Blue is not the commonest of shades in our gardens but at this time of year it is easy to have a surfeit of this divine colour. These statuesque plants can be found in colours ranging from the purest of whites through pale to dark blue and almost black – just thinking of these fabulous plants gives me goose bumps! They can be ludicrously tall or very small, so there is no excuse not to have some of these sublime plants in the summer garden!
Agapanthus – common name ‘African lily’ and ‘Lily of the Nile’, though I’m not sure why it has the latter common name as the species are indigenous to South Africa not Egypt! For those of you who have never grown Agapanthus, they produce strap-like leaves that can be evergreen or deciduous producing flower stalks topped by an umbel of flower containing anything from 10-30 or more blooms that are tubular and mostly having swept back petals. Thankfully Agapanthus are generally pest and disease free – just the sort of garden-worthy plants I like to grow!
Agapanthus are considered invasive species in places like New Zealand and Madera, but our cooler climate keeps them from spreading into the wild though quite a few are very hardy surviving our resent cold winters well in the ground. I have recently rebuilt my collection of Agapanthus back up after losing most of my containerised ones to the hard winter a few years ago hence they are now all brought into frost free conditions for the coldest months of the year.
The forms that are deciduous – usually with thin leaves, tend to be the hardiest in general with Headbourne hybrids being some of the most well-known here in the UK, but thanks to breeders around the world there are now dozens if not hundreds of cultivars available for our delectation, especially if you go to nurseries that specialize in Agapanthus though in saying that several well-known local Norfolk garden centres now stock a good range and Taverham garden Centre here in Norwich has at least fifteen in a good range of sizes, otherwise a search on Google will find plenty to wet your appetite!
Agapanthus in general prefer well drained gritty soil in a full sun position where they enjoy being baked in high summer. They will take dappled shade well though they tend to produce more foliage and fewer flowers. Although these extreme beauties of the garden take drought in their stride they never-the-less appreciate moist soil when in bud and flower. They also produce the best blooms when overcrowded as they seem to enjoy having a restricted root run; hence they make excellent container plants. Many of the large leaved forms prefer being grown in containers as they are less hardy and can easily be moved into frost free conditions for the colder winter months kept on the dry side just giving them enough water so they don’t go dust dry, though many of mine refused to go completely dormant last winter as it was so darn mild!
There is always a tendency for gardeners to re-pot too often which makes them produce more foliage than flowers. I like to see a potful bulging at the seams as this does produce a prolific number of flowering stems. Eventually they do have to be divided which may reduce the number of flowers the following year until they become re-established.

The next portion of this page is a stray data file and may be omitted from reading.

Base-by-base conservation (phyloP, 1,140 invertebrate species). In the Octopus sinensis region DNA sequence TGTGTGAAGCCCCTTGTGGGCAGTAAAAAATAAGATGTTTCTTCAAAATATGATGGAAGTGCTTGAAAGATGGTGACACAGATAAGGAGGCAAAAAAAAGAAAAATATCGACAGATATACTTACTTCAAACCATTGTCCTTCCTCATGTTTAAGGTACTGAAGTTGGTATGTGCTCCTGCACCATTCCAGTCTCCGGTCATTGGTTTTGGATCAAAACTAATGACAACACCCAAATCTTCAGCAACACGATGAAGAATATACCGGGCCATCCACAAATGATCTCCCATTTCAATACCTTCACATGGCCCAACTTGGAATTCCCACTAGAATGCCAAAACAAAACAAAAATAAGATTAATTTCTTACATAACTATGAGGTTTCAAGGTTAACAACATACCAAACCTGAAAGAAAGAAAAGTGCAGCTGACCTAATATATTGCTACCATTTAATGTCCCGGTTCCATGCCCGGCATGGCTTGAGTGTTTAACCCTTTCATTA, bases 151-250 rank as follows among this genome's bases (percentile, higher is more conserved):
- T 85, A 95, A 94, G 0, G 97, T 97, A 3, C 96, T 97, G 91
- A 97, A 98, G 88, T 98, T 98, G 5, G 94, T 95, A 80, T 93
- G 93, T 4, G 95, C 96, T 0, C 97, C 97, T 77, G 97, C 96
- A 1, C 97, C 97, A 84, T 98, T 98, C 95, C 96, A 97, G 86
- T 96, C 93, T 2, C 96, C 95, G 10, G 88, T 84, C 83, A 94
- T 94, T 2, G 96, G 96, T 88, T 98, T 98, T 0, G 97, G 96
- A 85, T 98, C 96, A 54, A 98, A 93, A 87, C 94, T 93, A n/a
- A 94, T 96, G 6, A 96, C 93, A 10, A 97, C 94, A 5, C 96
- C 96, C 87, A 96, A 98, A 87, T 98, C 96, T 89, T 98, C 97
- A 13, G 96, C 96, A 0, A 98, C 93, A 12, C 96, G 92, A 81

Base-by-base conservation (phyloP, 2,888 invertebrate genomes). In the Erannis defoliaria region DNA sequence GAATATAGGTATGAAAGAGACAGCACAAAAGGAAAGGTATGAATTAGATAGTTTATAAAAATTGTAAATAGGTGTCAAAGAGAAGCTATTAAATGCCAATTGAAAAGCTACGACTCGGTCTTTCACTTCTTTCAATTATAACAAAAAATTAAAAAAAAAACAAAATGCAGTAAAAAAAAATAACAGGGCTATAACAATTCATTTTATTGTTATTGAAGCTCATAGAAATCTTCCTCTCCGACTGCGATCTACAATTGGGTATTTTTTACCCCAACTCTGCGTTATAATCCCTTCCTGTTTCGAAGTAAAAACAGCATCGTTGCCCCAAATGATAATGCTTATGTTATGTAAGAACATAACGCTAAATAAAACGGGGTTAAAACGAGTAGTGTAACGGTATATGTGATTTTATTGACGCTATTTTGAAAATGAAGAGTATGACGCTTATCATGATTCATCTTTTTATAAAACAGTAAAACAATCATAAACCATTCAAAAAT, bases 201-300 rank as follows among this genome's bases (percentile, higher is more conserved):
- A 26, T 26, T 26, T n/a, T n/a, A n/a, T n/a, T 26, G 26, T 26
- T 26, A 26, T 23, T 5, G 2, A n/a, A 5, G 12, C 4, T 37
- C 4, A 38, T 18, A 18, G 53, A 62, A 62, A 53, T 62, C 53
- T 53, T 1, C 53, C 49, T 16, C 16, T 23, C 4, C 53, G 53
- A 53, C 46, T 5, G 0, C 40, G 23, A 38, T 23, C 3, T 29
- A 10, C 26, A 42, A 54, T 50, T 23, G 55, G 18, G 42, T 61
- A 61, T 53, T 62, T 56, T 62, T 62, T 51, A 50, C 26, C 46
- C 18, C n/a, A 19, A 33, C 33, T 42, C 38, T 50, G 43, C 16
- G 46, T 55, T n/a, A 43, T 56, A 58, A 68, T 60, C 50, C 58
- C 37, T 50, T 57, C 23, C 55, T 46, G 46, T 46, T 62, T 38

Agapanthus praecox is one of the most common types available; with long strap-like leaves up to 50cm (20ins) or longer with flowering stalks up to 1.2m (4ft) tall. The flowers can be light or dark blue and tend to be very large. A. praecox ‘Albus’ has huge globes of tightly packed, snowy white, trumpet-shaped flowers which rise above the broad, evergreen, strap-like leaves in July and August. There is nothing like walking through the garden at dusk and seeing the lowering sun shining though their enormous heads which can be up to 30cm (1ft) across where they literally glow like jewels!
I have one labelled as Agapanthus umbellatus ovatus that I just had to purchase a few weeks ago as it had a fasciated stem (three stems fused together) which is now topped with one absolutely enormous head containing well over 200 individual flowers (I gave up counting!)
‘Phantom’ is a beauty – its strap-shaped leaves are retained in all but the coldest winters, making this a great choice for year round interest. From late summer, it turns from merely interesting into something fabulous, when clusters of trumpet-shaped flowers appear on top of elegant 1m (3ft) stems. Each white bloom looks as though it has been infused with the softest shade of lilac-blue.
I have become rather fond of the darker forms and one I particularly like is ‘Northern Star’, which has dark purple buds opening into star shaped blooms that are blue with darker purple stripes down each petal. ‘Graskop’ is an inapertus cultivar hailing from the town of Graskop in South Africa. It has a compact head of drooping, dark violet blue flowers from late July into August, which emerge from almost black buds – it’s absolutely fabulous and a must for lovers of dark flowers! Not quite so dark but equally delectable is ‘Indigo Dreams’, a deciduous variety producing an abundance of eye catching deep indigo blue flowers. Right now!
There are a few small variegated foliage forms like Agapanthus ‘Silver Moon’ which has narrow leaves that are green with creamy-white edges that in high summer produce narrow 45cm (18ins) spikes of mid-blue flowers, or how about the even more diminutive Agapanthus ‘Tinkerbell’, an attractive little plant with light green and white striped leaves topped with pale blue flowers in summer.
There are many more I could mention here but alas I have run out of space to tempt you with these glorious high summer bloomers, so why not pop along the to the Exotic Garden this weekend and see for yourself how alluringly captivating they really are – you won’t be disappointed!